By CARL SMITH
As the race for the White House tightens, county Republicans and political analysts believe a reinvigorated GOP base will help Mitt Romney carry Oktibbeha County, thereby wresting it from Democratic control.
In 2008, then-Democratic candidate Barack Obama won Oktibbeha County with only six votes separating him from his Republican challenger, John McCain. Former President George W. Bush carried the county in 2004 by a 2,000-vote margin.
Marty Wiseman, director of Mississippi State University’s Stennis Institute of Government, said he believes the GOP will again regain control of the county because of waning Democratic excitement. In 2008, he said overwhelming Obama support helped drive the county to swing politically. This year, he said the pendulum has swung in favor of more and more voters disillusioned by the current administration.
This same GOP energy could help other Republicans to Oktibbeha County victories on Election Day.
“If I had to bet a chunk of my paycheck, I would say Mitt Romney will carry Oktibbeha County. The reason I say that is I don’t know of another time when Democratic Party enthusiasm was as high as in 2008. By every measure, it’s down several points from that time,” Wiseman said. “Republican enthusiasm in the county is also up, and it’s all about beating President Obama this time around. That’s what driving the whole process, that huge anti-Obama sentiment. It’s matched with the frustrations of Obama supporters, and the (Democrat) base is not that fired up.”
Marnita Henderson, chairperson of the Oktibbeha County Republican Party, said local GOP organizers are working hard to ensure a county victory for Republicans in November. Last week, the county party held a fundraiser dinner which featured numerous GOP U.S. House and Senate candidates. Speakers, including U.S. Sen. Roger Wicker and U.S. Reps. Gregg Harper and Alan Nunnelee, all commented on the growing party support in Oktibbeha County. Henderson said the fundraiser — and the fact all tickets were sold out for this year’s event — shows the county’s growing Republican enthusiasm.
“We’re working really hard for this election and we’re really excited. We have a very supportive base filled with people who are taking a stand that have been quiet before,” Henderson said. “We know Oktibbeha County went Democrat last time, but we’re hoping to return it to the ranks of the majority of Mississippi. We’re hoping for a strong turnout (on Nov. 6).”
Mississippi, a traditionally safe Republican state, last swung for a Democrat in 1976 when Jimmy Carter captured numerous Southern states. In 1992 and 1996, Bill Clinton’s Southern strategy flipped other traditional GOP states, but it failed to swing Mississippi.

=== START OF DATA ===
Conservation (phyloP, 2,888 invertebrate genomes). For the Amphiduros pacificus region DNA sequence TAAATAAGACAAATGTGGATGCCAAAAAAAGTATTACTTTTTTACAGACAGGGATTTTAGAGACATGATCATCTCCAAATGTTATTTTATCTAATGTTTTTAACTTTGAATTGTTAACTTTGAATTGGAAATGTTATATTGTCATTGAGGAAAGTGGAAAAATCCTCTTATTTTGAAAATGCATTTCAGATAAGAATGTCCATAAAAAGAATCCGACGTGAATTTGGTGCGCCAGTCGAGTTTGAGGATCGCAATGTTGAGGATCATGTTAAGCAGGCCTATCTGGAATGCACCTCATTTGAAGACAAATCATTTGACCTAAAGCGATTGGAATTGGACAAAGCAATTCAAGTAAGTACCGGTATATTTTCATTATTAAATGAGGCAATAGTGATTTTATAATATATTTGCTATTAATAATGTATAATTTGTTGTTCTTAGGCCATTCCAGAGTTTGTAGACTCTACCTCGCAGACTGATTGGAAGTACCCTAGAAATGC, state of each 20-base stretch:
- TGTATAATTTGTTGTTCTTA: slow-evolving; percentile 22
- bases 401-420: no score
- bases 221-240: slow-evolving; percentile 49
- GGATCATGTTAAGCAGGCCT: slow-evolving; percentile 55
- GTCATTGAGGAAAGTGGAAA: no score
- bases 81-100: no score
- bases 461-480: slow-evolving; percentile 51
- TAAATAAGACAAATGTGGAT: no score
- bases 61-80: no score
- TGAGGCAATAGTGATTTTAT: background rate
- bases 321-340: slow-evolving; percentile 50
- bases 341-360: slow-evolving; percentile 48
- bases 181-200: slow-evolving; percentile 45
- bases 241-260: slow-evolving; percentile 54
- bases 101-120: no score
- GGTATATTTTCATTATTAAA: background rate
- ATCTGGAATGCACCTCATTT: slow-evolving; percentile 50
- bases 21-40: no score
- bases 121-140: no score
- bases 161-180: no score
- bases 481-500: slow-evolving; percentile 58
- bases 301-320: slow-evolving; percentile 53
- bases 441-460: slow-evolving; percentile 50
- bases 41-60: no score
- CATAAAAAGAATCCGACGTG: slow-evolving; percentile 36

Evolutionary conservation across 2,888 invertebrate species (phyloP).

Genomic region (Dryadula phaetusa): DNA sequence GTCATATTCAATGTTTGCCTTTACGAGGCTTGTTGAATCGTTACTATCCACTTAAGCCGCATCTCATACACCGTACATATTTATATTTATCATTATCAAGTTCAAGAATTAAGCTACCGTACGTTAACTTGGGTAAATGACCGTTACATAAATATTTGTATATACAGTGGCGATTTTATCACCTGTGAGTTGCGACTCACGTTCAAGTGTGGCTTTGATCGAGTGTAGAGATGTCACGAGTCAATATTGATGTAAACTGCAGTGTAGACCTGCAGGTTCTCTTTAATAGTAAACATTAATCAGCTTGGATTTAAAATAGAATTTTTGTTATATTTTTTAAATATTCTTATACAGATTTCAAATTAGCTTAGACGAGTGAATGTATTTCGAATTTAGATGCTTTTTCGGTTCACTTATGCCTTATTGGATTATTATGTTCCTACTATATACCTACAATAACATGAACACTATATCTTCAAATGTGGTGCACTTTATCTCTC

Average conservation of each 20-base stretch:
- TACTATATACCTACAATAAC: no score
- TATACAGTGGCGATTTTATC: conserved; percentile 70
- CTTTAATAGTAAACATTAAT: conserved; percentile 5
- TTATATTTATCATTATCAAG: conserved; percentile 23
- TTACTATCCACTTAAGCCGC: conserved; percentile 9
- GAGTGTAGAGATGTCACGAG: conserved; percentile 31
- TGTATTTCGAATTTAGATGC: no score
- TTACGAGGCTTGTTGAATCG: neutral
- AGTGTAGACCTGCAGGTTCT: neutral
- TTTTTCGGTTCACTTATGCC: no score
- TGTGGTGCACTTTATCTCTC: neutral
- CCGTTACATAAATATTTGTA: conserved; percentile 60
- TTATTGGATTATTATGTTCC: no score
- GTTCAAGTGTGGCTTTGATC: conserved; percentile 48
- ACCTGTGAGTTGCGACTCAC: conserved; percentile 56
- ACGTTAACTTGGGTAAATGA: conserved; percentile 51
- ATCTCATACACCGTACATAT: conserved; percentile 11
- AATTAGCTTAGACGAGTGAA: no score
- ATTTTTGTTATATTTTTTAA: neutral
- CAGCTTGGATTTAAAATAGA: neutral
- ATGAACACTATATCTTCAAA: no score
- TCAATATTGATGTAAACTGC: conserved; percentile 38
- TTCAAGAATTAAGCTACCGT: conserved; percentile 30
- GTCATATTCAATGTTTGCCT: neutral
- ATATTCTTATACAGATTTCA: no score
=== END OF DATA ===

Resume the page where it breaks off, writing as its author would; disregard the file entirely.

On a national level, Wiseman said Obama’s poor performance in the first presidential debate could hurt him in regard to early voting. Almost 30 states allow some form of early voting, Wiseman said.
“That’s why Obama picked a bad debate to loaf on. He needed to come off the blocks strong — Romney knew that. You don’t know how much (early voting will occur) in the two-week interim between the presidential debates,” Wiseman said. “There’ve been huge lines for these early voting polls, and we don’t know exactly how much hay is in the barn. We could have a situation where 30-40 percent of a state’s vote is already in before the final debate is held.”
With fewer swing states in play this election season, the Romney campaign needs to hold traditional GOP-leaning states, flip Democratic gains made in Virginia and North Carolina, and attempt to pick up victories in the big three swing states — Ohio, Florida and Pennsylvania. The Obama camp is looking to hold the key gains it made in 2008 and hold its Western presence — Arizona, New Mexico, Colorado and Nevada.
“Prior to the debate, President Obama certainly didn’t have the election locked down, but so much has changed since the debate. It’s changed the mix of states in play,” Wiseman said. “As of today, I think I would try to get Virginia and North Carolina, but then again things are looking better for Romney in Michigan and Iowa. Romney already gave up and pulled out of Michigan once, but he may go back in there.”
When asked who he believed would win the general election, Wiseman stopped short of picking a candidate.
“When I was talking to someone on the Saturday before the first debate, I was asked if the election was held then, who would win. Then, I would have said Obama. If it was held right now, I would come a smidgen more to Romney winning, but then again we’ve got a long time to go,” Wiseman said. “I think it’s entirely possible that the electoral vote could reflect one winner, and the popular vote, another.”